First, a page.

The 2021 legislative session came to a close Monday around 2:30 in the afternoon. While I had planned for a marathon session so we could finalize the budget, end the emergency powers, and deliver PPP/UI relief for Minnesotans, the House Majority Leader decided we were done with our work early.
It is shameful that after a year where Minnesotans made so many sacrifices that the legislature could not get our work done on time and complete the new two-year state budget. So what was the hold up? Democrats would not give up their calls to raise taxes (which was totally unnecessary with a $4.4 billion surplus) until the last minute. The Governor, Speaker of the House, and Senate Majority Leader did not even agree on budget targets until late Sunday night leaving no possibility of finishing on Monday.
There are many troubling aspects of the budget agreement that the three leaders decided on, which I will explain below. The legislature will reconvene sometime in June to finalize the budget so rest assured I will continue to update you with the latest news.
I am pleased to report that all businesses who received Paycheck Protection Program (PPP) loans and those who received unemployment benefits (UI) will get full relief in the new budget. This is a big win. Businesses used their PPP loans to keep their doors open and pay their employees when Gov. Walz forced them to shut down. Families who found themselves victim of the lockdown layoffs needed UI funds to make ends meet until they could find new work.
My biggest disappointment is that we could not get PPP/UI relief done before we adjourned. Monday was also Tax Day. We should have passed a standalone bill on May 17th to give businesses and families the reassurance they deserved before they filed their taxes.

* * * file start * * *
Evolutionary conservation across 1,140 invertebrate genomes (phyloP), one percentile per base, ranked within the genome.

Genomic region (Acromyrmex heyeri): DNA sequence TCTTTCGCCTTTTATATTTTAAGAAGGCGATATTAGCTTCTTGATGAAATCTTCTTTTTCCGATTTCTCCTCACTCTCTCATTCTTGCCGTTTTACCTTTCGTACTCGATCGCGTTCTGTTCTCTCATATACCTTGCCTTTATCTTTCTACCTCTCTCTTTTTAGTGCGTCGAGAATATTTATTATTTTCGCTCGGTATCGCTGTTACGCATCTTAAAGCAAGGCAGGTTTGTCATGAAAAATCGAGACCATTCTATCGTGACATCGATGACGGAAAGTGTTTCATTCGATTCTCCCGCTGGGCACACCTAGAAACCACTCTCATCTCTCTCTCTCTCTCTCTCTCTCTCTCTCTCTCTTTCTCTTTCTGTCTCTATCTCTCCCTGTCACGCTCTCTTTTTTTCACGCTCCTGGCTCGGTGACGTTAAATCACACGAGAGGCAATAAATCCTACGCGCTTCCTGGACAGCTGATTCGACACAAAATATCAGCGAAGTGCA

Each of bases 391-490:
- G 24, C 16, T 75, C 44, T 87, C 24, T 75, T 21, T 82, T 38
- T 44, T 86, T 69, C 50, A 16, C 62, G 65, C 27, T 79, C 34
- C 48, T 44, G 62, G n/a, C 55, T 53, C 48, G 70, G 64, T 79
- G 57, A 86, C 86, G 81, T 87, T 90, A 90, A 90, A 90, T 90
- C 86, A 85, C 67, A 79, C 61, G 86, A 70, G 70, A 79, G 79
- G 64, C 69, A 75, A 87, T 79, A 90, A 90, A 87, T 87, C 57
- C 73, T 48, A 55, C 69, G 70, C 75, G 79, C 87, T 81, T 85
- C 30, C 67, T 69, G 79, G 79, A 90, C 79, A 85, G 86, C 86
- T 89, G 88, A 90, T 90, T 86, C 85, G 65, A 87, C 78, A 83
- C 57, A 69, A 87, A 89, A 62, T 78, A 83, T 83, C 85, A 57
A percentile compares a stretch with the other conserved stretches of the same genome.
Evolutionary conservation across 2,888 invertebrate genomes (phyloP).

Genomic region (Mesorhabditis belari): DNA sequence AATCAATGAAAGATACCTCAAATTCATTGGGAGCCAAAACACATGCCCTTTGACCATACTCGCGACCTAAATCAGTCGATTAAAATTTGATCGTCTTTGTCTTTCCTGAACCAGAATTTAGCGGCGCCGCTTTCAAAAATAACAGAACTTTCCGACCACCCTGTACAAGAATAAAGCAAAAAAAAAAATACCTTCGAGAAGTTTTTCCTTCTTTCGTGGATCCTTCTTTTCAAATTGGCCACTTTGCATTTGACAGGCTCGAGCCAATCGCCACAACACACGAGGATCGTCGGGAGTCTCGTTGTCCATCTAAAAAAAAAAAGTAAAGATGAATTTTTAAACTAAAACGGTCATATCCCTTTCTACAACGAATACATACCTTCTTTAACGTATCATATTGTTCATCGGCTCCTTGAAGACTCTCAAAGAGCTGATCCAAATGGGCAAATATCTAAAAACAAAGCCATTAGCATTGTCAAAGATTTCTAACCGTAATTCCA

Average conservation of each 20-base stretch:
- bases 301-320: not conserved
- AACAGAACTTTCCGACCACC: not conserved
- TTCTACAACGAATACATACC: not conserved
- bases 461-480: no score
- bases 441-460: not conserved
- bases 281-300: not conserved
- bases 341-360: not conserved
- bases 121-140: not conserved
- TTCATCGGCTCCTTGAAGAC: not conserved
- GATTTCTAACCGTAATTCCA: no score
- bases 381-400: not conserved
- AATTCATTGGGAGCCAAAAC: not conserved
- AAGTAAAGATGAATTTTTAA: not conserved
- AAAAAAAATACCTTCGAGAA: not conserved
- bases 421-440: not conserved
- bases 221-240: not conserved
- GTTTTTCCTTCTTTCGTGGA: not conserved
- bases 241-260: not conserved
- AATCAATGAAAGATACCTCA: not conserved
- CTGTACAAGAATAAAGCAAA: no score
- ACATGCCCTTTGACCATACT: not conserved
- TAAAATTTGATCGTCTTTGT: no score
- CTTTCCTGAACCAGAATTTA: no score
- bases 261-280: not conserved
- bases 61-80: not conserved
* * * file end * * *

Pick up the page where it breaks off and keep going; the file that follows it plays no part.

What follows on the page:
There are so many things I would have negotiated into the final budget deal – lifting the school mask mandate and banning vaccine passports, to name a couple – but the number one priority should have been ending the emergency powers. Cases are dropping, more are getting vaccinated, the mask mandate is over, and capacity restrictions will all end on May 28th. Where is the emergency?! Gov. Walz has been drunk on power for too long. It is clear he no longer needs them, so it is time to finally end the emergency powers.
When we reconvene in June, ending the emergency powers needs to be our number one priority. We must restore the separation of powers that has been sorely lacking in our state for over a year (but more on that below.)
I am struggling to see the science that shows that masks are no longer needed for the general population, but they are necessary in the classroom. Political science has determined that our children still need to wear a mask at school. This is totally absurd. All along the science and data have shown that it is safe for kids to be in the classroom without a mask.
Iowa followed the science and just passed a law to give families, not the government, the choice in masking their children in school. Minnesota needs to act quickly and do the same.
Perhaps the most egregious aspect of the budget deal struck by the three leaders was this little provision: “Any policy and finance provisions included in a final omnibus finance bills must be agreed upon by the Governor, Speaker of the House, and the Senate Majority Leader.”
This is outrageous and threatens our separation of powers! Gov. Walz has no right to veto legislation before it is even passed by both chambers. It is remarkable that our legislative leaders would agree to see the executive branch as an equal in budget negotiations. It is the legislature’s role to appropriate funds, not the Governor’s.
The Speaker and Senate Majority Leader even agreed to hand over half a billion dollars to Gov. Walz to spend on whatever pet projects he wants. Summer school funding will come from that figure, so now our leaders have also given the legislature no voice in ensuring that our kids are sitting in their classrooms without wearing a mask as they catch up from a year of distance learning.
We need to end the one-man rule once and for all. Handing over hundreds of millions of dollars to the Governor doesn’t do that. There will be a lot of work to do during special session. We will need to not only finish the budget, but also end the emergency powers and restore the balance of power in St. Paul